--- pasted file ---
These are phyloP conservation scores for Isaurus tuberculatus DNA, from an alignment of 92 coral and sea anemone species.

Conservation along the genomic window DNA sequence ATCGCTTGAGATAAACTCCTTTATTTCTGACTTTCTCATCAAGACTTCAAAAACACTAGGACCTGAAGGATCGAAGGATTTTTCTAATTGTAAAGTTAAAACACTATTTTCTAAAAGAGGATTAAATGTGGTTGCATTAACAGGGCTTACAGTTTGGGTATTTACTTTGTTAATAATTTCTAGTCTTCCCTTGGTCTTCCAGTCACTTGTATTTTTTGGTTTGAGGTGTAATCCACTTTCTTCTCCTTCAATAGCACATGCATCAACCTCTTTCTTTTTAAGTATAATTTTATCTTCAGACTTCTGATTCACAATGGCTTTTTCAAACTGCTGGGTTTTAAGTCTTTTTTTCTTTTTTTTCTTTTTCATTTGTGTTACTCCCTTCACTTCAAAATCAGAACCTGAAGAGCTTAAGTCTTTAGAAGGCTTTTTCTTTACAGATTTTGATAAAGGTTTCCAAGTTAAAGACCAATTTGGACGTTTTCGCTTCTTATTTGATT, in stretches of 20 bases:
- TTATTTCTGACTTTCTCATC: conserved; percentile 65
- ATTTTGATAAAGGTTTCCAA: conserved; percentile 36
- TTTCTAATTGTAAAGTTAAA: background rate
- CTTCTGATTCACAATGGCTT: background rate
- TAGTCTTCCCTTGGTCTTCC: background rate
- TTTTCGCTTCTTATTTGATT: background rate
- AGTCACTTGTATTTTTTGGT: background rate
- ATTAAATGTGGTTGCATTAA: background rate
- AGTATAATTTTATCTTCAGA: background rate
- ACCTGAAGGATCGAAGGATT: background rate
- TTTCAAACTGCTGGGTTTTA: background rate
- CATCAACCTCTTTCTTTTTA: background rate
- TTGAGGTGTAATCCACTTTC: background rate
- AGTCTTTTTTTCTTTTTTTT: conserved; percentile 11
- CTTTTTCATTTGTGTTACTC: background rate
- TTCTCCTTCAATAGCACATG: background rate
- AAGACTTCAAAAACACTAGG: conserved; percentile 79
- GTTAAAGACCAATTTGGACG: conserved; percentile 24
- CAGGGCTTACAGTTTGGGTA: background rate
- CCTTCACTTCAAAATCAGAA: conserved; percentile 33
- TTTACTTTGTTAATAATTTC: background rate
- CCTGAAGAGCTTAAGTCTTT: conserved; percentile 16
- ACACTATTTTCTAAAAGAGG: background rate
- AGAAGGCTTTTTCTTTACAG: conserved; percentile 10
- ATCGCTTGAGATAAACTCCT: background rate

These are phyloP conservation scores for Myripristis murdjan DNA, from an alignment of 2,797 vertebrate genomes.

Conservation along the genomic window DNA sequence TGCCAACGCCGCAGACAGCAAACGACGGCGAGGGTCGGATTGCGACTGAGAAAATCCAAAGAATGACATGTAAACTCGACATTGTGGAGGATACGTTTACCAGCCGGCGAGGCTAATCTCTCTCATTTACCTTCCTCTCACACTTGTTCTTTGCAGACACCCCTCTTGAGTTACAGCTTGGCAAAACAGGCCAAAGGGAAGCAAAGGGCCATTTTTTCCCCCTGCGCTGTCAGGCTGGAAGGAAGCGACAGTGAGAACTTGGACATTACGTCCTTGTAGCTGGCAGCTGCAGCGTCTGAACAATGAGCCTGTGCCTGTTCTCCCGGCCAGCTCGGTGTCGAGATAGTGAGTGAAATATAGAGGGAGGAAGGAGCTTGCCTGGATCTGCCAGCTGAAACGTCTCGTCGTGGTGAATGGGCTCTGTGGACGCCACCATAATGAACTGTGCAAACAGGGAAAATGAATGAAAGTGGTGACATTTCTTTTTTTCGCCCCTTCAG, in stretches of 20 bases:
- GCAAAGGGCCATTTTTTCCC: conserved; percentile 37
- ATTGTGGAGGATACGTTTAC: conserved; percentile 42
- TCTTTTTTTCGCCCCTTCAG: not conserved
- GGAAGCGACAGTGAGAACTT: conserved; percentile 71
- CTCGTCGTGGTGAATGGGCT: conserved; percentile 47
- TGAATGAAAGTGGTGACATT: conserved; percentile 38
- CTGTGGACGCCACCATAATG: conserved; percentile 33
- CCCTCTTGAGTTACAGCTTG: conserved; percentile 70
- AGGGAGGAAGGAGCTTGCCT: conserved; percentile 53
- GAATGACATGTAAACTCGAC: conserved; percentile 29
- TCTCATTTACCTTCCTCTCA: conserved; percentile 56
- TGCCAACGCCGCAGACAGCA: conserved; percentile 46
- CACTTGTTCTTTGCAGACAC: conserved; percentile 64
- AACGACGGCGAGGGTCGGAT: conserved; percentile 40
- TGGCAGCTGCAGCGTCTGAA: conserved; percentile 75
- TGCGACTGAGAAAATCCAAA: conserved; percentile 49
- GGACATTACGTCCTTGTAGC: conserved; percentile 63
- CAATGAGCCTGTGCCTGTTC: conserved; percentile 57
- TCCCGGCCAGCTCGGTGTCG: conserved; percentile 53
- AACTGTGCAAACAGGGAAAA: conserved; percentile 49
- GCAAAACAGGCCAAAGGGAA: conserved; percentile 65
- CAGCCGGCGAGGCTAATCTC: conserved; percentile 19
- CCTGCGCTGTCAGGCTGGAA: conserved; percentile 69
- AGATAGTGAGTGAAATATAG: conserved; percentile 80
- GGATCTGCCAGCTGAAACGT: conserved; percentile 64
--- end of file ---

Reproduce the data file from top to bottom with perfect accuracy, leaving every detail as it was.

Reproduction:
These are phyloP conservation scores for Isaurus tuberculatus DNA, from an alignment of 92 coral and sea anemone species.

Conservation along the genomic window DNA sequence ATCGCTTGAGATAAACTCCTTTATTTCTGACTTTCTCATCAAGACTTCAAAAACACTAGGACCTGAAGGATCGAAGGATTTTTCTAATTGTAAAGTTAAAACACTATTTTCTAAAAGAGGATTAAATGTGGTTGCATTAACAGGGCTTACAGTTTGGGTATTTACTTTGTTAATAATTTCTAGTCTTCCCTTGGTCTTCCAGTCACTTGTATTTTTTGGTTTGAGGTGTAATCCACTTTCTTCTCCTTCAATAGCACATGCATCAACCTCTTTCTTTTTAAGTATAATTTTATCTTCAGACTTCTGATTCACAATGGCTTTTTCAAACTGCTGGGTTTTAAGTCTTTTTTTCTTTTTTTTCTTTTTCATTTGTGTTACTCCCTTCACTTCAAAATCAGAACCTGAAGAGCTTAAGTCTTTAGAAGGCTTTTTCTTTACAGATTTTGATAAAGGTTTCCAAGTTAAAGACCAATTTGGACGTTTTCGCTTCTTATTTGATT, in stretches of 20 bases:
- TTATTTCTGACTTTCTCATC: conserved; percentile 65
- ATTTTGATAAAGGTTTCCAA: conserved; percentile 36
- TTTCTAATTGTAAAGTTAAA: background rate
- CTTCTGATTCACAATGGCTT: background rate
- TAGTCTTCCCTTGGTCTTCC: background rate
- TTTTCGCTTCTTATTTGATT: background rate
- AGTCACTTGTATTTTTTGGT: background rate
- ATTAAATGTGGTTGCATTAA: background rate
- AGTATAATTTTATCTTCAGA: background rate
- ACCTGAAGGATCGAAGGATT: background rate
- TTTCAAACTGCTGGGTTTTA: background rate
- CATCAACCTCTTTCTTTTTA: background rate
- TTGAGGTGTAATCCACTTTC: background rate
- AGTCTTTTTTTCTTTTTTTT: conserved; percentile 11
- CTTTTTCATTTGTGTTACTC: background rate
- TTCTCCTTCAATAGCACATG: background rate
- AAGACTTCAAAAACACTAGG: conserved; percentile 79
- GTTAAAGACCAATTTGGACG: conserved; percentile 24
- CAGGGCTTACAGTTTGGGTA: background rate
- CCTTCACTTCAAAATCAGAA: conserved; percentile 33
- TTTACTTTGTTAATAATTTC: background rate
- CCTGAAGAGCTTAAGTCTTT: conserved; percentile 16
- ACACTATTTTCTAAAAGAGG: background rate
- AGAAGGCTTTTTCTTTACAG: conserved; percentile 10
- ATCGCTTGAGATAAACTCCT: background rate

These are phyloP conservation scores for Myripristis murdjan DNA, from an alignment of 2,797 vertebrate genomes.

Conservation along the genomic window DNA sequence TGCCAACGCCGCAGACAGCAAACGACGGCGAGGGTCGGATTGCGACTGAGAAAATCCAAAGAATGACATGTAAACTCGACATTGTGGAGGATACGTTTACCAGCCGGCGAGGCTAATCTCTCTCATTTACCTTCCTCTCACACTTGTTCTTTGCAGACACCCCTCTTGAGTTACAGCTTGGCAAAACAGGCCAAAGGGAAGCAAAGGGCCATTTTTTCCCCCTGCGCTGTCAGGCTGGAAGGAAGCGACAGTGAGAACTTGGACATTACGTCCTTGTAGCTGGCAGCTGCAGCGTCTGAACAATGAGCCTGTGCCTGTTCTCCCGGCCAGCTCGGTGTCGAGATAGTGAGTGAAATATAGAGGGAGGAAGGAGCTTGCCTGGATCTGCCAGCTGAAACGTCTCGTCGTGGTGAATGGGCTCTGTGGACGCCACCATAATGAACTGTGCAAACAGGGAAAATGAATGAAAGTGGTGACATTTCTTTTTTTCGCCCCTTCAG, in stretches of 20 bases:
- GCAAAGGGCCATTTTTTCCC: conserved; percentile 37
- ATTGTGGAGGATACGTTTAC: conserved; percentile 42
- TCTTTTTTTCGCCCCTTCAG: not conserved
- GGAAGCGACAGTGAGAACTT: conserved; percentile 71
- CTCGTCGTGGTGAATGGGCT: conserved; percentile 47
- TGAATGAAAGTGGTGACATT: conserved; percentile 38
- CTGTGGACGCCACCATAATG: conserved; percentile 33
- CCCTCTTGAGTTACAGCTTG: conserved; percentile 70
- AGGGAGGAAGGAGCTTGCCT: conserved; percentile 53
- GAATGACATGTAAACTCGAC: conserved; percentile 29
- TCTCATTTACCTTCCTCTCA: conserved; percentile 56
- TGCCAACGCCGCAGACAGCA: conserved; percentile 46
- CACTTGTTCTTTGCAGACAC: conserved; percentile 64
- AACGACGGCGAGGGTCGGAT: conserved; percentile 40
- TGGCAGCTGCAGCGTCTGAA: conserved; percentile 75
- TGCGACTGAGAAAATCCAAA: conserved; percentile 49
- GGACATTACGTCCTTGTAGC: conserved; percentile 63
- CAATGAGCCTGTGCCTGTTC: conserved; percentile 57
- TCCCGGCCAGCTCGGTGTCG: conserved; percentile 53
- AACTGTGCAAACAGGGAAAA: conserved; percentile 49
- GCAAAACAGGCCAAAGGGAA: conserved; percentile 65
- CAGCCGGCGAGGCTAATCTC: conserved; percentile 19
- CCTGCGCTGTCAGGCTGGAA: conserved; percentile 69
- AGATAGTGAGTGAAATATAG: conserved; percentile 80
- GGATCTGCCAGCTGAAACGT: conserved; percentile 64